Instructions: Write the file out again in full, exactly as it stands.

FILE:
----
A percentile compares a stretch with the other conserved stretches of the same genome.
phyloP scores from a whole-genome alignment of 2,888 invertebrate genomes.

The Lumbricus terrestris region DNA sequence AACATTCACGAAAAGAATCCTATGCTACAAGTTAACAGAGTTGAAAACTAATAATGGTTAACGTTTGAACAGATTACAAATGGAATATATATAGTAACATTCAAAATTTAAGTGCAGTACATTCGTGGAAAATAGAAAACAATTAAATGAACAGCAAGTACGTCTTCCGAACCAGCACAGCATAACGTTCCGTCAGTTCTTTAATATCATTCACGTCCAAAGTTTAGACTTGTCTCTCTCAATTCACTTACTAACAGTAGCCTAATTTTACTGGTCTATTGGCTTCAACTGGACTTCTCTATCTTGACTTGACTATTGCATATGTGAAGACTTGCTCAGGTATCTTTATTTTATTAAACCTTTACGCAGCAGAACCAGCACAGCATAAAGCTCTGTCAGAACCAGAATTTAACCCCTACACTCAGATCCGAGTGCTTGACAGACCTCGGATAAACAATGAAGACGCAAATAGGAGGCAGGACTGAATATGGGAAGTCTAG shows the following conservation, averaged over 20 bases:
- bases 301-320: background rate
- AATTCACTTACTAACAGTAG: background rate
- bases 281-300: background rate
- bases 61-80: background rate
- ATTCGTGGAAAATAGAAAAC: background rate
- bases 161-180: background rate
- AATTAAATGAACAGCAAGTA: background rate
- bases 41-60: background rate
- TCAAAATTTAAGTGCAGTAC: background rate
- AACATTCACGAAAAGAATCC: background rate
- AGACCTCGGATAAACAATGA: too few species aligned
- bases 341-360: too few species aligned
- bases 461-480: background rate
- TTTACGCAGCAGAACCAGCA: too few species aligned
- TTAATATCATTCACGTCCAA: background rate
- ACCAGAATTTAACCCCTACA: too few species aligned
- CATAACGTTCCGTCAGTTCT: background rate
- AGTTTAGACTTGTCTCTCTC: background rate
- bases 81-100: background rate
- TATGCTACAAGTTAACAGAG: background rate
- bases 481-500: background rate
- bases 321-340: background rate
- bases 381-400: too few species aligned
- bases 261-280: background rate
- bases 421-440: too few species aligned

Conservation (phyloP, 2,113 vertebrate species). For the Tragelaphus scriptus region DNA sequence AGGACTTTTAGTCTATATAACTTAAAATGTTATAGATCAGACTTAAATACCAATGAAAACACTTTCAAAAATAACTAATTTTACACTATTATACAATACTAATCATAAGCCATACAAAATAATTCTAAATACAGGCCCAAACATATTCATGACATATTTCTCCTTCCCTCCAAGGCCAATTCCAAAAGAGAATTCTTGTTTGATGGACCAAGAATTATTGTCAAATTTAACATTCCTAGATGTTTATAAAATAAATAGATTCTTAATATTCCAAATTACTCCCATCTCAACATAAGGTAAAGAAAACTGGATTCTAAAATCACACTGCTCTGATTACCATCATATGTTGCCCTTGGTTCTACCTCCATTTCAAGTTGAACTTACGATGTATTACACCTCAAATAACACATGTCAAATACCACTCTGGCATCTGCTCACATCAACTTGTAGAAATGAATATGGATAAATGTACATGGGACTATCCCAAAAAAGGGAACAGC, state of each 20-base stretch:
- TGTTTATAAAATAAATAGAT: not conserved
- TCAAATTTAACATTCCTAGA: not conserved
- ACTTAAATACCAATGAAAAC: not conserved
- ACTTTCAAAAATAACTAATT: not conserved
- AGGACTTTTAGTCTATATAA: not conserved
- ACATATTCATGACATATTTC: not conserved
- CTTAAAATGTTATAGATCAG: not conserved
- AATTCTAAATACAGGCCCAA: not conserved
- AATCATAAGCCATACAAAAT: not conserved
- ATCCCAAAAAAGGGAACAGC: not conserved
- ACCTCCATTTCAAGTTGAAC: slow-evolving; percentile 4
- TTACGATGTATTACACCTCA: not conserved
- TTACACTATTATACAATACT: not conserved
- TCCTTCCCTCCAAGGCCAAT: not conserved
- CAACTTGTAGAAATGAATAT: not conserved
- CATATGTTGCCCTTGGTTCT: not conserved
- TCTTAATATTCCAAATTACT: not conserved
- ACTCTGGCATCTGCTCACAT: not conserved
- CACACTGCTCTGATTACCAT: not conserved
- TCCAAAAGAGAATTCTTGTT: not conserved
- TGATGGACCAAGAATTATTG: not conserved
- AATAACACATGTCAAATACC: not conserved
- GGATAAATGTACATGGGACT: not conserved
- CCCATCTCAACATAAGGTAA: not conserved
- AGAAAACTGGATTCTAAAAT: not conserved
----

A percentile compares a stretch with the other conserved stretches of the same genome.
phyloP scores from a whole-genome alignment of 2,888 invertebrate genomes.

The Lumbricus terrestris region DNA sequence AACATTCACGAAAAGAATCCTATGCTACAAGTTAACAGAGTTGAAAACTAATAATGGTTAACGTTTGAACAGATTACAAATGGAATATATATAGTAACATTCAAAATTTAAGTGCAGTACATTCGTGGAAAATAGAAAACAATTAAATGAACAGCAAGTACGTCTTCCGAACCAGCACAGCATAACGTTCCGTCAGTTCTTTAATATCATTCACGTCCAAAGTTTAGACTTGTCTCTCTCAATTCACTTACTAACAGTAGCCTAATTTTACTGGTCTATTGGCTTCAACTGGACTTCTCTATCTTGACTTGACTATTGCATATGTGAAGACTTGCTCAGGTATCTTTATTTTATTAAACCTTTACGCAGCAGAACCAGCACAGCATAAAGCTCTGTCAGAACCAGAATTTAACCCCTACACTCAGATCCGAGTGCTTGACAGACCTCGGATAAACAATGAAGACGCAAATAGGAGGCAGGACTGAATATGGGAAGTCTAG shows the following conservation, averaged over 20 bases:
- bases 301-320: background rate
- AATTCACTTACTAACAGTAG: background rate
- bases 281-300: background rate
- bases 61-80: background rate
- ATTCGTGGAAAATAGAAAAC: background rate
- bases 161-180: background rate
- AATTAAATGAACAGCAAGTA: background rate
- bases 41-60: background rate
- TCAAAATTTAAGTGCAGTAC: background rate
- AACATTCACGAAAAGAATCC: background rate
- AGACCTCGGATAAACAATGA: too few species aligned
- bases 341-360: too few species aligned
- bases 461-480: background rate
- TTTACGCAGCAGAACCAGCA: too few species aligned
- TTAATATCATTCACGTCCAA: background rate
- ACCAGAATTTAACCCCTACA: too few species aligned
- CATAACGTTCCGTCAGTTCT: background rate
- AGTTTAGACTTGTCTCTCTC: background rate
- bases 81-100: background rate
- TATGCTACAAGTTAACAGAG: background rate
- bases 481-500: background rate
- bases 321-340: background rate
- bases 381-400: too few species aligned
- bases 261-280: background rate
- bases 421-440: too few species aligned

Conservation (phyloP, 2,113 vertebrate species). For the Tragelaphus scriptus region DNA sequence AGGACTTTTAGTCTATATAACTTAAAATGTTATAGATCAGACTTAAATACCAATGAAAACACTTTCAAAAATAACTAATTTTACACTATTATACAATACTAATCATAAGCCATACAAAATAATTCTAAATACAGGCCCAAACATATTCATGACATATTTCTCCTTCCCTCCAAGGCCAATTCCAAAAGAGAATTCTTGTTTGATGGACCAAGAATTATTGTCAAATTTAACATTCCTAGATGTTTATAAAATAAATAGATTCTTAATATTCCAAATTACTCCCATCTCAACATAAGGTAAAGAAAACTGGATTCTAAAATCACACTGCTCTGATTACCATCATATGTTGCCCTTGGTTCTACCTCCATTTCAAGTTGAACTTACGATGTATTACACCTCAAATAACACATGTCAAATACCACTCTGGCATCTGCTCACATCAACTTGTAGAAATGAATATGGATAAATGTACATGGGACTATCCCAAAAAAGGGAACAGC, state of each 20-base stretch:
- TGTTTATAAAATAAATAGAT: not conserved
- TCAAATTTAACATTCCTAGA: not conserved
- ACTTAAATACCAATGAAAAC: not conserved
- ACTTTCAAAAATAACTAATT: not conserved
- AGGACTTTTAGTCTATATAA: not conserved
- ACATATTCATGACATATTTC: not conserved
- CTTAAAATGTTATAGATCAG: not conserved
- AATTCTAAATACAGGCCCAA: not conserved
- AATCATAAGCCATACAAAAT: not conserved
- ATCCCAAAAAAGGGAACAGC: not conserved
- ACCTCCATTTCAAGTTGAAC: slow-evolving; percentile 4
- TTACGATGTATTACACCTCA: not conserved
- TTACACTATTATACAATACT: not conserved
- TCCTTCCCTCCAAGGCCAAT: not conserved
- CAACTTGTAGAAATGAATAT: not conserved
- CATATGTTGCCCTTGGTTCT: not conserved
- TCTTAATATTCCAAATTACT: not conserved
- ACTCTGGCATCTGCTCACAT: not conserved
- CACACTGCTCTGATTACCAT: not conserved
- TCCAAAAGAGAATTCTTGTT: not conserved
- TGATGGACCAAGAATTATTG: not conserved
- AATAACACATGTCAAATACC: not conserved
- GGATAAATGTACATGGGACT: not conserved
- CCCATCTCAACATAAGGTAA: not conserved
- AGAAAACTGGATTCTAAAAT: not conserved